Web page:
This — the call to action — is what your speech has been building to. You may be calling for the defeat of a particular piece of legislation: “Let’s get out there and call every legislator we can reach, change every mind that’s open to listening, and send this bill back to the scrapheap.” You may be asking an audience for money: “These are all good ideas — but good ideas won’t happen, good ideas can’t happen, if good people don’t back them up when the need is greatest. Tonight, I’m pledging a thousand dollars. Who will join me?” Or you may simply be asking them to remember a great person or an important event.
Passion goes hand in hand with action, and the conclusion of a speech is a natural habitat for strong emotion. Don’t be afraid to express how you feel. Leave your audience feeling the emotion you want them to feel whenever they think of this issue.
At which point… end it. I’ve seen more speeches ruined by speakers who bring the crowd to the feet… and then ramble on for three or four minutes about some minor point they wanted to cover off. Dramatists call it anti-climax; I call it poison. Hit the emotional high point, thank your audience, and get out of Dodge.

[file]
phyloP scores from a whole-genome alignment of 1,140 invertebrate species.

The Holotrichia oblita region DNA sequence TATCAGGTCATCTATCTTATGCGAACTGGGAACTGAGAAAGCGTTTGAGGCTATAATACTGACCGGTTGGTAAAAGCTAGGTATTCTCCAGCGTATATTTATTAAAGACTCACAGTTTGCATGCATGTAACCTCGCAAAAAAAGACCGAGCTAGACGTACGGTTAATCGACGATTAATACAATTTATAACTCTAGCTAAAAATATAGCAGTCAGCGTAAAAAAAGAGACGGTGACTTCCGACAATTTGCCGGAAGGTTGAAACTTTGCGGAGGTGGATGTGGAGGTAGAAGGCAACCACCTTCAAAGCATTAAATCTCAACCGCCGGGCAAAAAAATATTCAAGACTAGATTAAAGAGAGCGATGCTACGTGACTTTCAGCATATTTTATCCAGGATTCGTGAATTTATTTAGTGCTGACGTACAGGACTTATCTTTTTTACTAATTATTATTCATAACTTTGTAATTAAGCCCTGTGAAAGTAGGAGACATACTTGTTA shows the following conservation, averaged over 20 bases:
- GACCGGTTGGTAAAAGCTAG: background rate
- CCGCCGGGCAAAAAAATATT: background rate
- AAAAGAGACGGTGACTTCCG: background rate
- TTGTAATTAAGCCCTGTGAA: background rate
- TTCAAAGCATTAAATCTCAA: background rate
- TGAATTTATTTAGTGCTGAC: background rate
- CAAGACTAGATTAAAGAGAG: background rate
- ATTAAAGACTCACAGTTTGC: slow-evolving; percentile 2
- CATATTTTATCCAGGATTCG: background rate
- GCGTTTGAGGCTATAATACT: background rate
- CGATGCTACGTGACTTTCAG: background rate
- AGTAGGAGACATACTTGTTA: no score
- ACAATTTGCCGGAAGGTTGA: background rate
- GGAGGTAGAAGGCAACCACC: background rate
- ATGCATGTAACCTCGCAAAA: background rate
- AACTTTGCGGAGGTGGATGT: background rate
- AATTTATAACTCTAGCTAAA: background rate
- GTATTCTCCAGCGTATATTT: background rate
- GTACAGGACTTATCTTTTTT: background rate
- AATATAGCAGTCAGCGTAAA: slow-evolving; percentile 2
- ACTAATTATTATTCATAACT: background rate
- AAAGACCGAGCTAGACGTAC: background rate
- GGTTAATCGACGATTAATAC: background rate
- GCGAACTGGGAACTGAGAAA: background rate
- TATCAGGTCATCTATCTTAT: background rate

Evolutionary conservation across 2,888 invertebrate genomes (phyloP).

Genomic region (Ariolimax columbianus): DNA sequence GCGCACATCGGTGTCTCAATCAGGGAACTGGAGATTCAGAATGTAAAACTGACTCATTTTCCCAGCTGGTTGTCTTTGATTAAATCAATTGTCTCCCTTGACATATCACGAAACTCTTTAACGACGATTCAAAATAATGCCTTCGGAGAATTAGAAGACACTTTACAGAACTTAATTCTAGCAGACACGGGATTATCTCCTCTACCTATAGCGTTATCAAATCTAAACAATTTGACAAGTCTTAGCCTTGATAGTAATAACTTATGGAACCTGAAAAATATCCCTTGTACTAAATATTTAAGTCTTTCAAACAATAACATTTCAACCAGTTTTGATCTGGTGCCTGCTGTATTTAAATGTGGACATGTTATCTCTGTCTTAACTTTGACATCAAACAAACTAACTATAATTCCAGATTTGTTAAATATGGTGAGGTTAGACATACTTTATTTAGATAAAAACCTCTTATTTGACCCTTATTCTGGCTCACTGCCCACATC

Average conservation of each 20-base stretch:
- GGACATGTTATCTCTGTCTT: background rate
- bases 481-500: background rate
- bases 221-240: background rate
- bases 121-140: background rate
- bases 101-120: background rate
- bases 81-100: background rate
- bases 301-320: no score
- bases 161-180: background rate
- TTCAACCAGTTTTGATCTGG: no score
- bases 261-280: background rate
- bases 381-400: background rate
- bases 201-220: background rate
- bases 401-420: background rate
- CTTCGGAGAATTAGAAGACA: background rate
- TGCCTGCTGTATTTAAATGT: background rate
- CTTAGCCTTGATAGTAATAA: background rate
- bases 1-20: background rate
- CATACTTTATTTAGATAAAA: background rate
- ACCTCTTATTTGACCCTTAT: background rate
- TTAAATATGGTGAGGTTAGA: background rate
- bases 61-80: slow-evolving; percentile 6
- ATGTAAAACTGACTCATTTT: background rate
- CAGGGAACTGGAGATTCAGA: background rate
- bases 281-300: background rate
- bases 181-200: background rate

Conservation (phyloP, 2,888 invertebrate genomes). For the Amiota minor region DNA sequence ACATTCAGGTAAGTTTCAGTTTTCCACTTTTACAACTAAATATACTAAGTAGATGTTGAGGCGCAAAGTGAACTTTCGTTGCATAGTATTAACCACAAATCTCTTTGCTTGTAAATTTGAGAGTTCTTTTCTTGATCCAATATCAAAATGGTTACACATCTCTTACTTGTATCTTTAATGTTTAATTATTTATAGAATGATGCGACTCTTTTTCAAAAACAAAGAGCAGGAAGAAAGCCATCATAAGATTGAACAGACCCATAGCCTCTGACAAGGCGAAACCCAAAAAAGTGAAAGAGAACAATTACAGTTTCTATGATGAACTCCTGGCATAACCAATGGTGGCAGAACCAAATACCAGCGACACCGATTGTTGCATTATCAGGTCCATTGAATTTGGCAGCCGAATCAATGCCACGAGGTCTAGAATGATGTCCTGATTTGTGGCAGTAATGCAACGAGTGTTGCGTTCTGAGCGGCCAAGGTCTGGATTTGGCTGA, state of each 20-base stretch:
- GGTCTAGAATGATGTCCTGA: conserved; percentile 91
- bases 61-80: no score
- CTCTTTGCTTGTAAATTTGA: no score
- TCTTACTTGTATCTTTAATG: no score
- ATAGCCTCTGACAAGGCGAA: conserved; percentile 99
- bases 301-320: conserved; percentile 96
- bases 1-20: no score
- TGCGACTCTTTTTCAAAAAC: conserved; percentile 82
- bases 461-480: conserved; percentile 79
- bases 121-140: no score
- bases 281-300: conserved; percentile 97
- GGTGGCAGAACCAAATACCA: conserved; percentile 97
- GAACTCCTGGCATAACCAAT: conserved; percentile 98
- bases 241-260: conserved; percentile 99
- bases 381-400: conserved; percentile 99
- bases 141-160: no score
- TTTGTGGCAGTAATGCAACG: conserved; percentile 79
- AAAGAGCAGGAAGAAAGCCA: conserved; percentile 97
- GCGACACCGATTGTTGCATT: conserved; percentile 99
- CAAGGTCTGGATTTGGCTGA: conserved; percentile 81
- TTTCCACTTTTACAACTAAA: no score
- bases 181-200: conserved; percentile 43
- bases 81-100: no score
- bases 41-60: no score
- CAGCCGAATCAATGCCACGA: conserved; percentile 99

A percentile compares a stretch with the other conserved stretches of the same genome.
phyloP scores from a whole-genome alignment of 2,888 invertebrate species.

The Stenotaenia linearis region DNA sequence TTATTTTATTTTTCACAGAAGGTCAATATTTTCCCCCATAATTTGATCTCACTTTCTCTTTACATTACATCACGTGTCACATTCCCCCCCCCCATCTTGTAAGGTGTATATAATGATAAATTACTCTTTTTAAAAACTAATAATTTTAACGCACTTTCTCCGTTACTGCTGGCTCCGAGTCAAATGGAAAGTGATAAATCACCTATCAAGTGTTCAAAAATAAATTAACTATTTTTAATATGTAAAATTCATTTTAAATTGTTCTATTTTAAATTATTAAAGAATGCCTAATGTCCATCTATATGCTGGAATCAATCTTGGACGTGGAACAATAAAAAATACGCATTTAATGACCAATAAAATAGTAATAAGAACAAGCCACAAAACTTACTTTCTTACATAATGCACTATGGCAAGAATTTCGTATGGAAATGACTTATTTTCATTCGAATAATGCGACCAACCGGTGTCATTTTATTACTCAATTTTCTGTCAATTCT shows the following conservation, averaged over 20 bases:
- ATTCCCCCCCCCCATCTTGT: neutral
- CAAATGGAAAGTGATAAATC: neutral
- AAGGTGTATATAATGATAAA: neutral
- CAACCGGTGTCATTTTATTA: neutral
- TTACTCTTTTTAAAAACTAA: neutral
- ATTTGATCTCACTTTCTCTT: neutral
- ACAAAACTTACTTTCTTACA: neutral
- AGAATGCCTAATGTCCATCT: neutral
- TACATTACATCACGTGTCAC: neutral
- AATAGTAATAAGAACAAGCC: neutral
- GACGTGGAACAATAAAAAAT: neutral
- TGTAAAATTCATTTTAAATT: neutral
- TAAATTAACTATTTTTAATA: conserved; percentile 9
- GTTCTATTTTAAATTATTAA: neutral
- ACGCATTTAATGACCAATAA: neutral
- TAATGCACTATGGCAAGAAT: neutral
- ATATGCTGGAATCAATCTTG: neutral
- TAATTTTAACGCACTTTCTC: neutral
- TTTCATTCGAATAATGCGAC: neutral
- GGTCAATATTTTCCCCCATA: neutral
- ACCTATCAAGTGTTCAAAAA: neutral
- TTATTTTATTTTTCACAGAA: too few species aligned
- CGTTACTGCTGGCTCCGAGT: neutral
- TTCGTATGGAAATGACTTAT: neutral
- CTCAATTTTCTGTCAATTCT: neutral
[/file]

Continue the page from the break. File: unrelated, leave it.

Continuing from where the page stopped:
And in that spirit —
3. Catch Rob at the Speechwriter’s Conference in Washington, DC
Exciting news: I’ll be presenting at the 2006 Speechwriter’s Conference in Washington, DC from February 8-10, 2006. It’s put on by Lawrence Ragan Communications, giants in the corporate communications field. And David Murray, the conference organizer, has assembled a terrific program with some truly impressive speakers.
I’ll have more details in the next issue. In the meantime, you can find out more at http://tinyurl.com/bsy7q .
If you want to kick-start your speechwriting career, this could be a great way to start. And if you register before December 9, you can save $100 on registration — visit http://tinyurl.com/bzx84
4. Your turn
If you’ve enjoyed what you’ve read here, if you’ve disagreed with something, or if you have something to add or an idea for an upcoming issue, please drop me an e-mail at email@example.com. I’ll include a sample of the feedback I get in every edition.
5. Subscribing, unsubscribing and passing along the news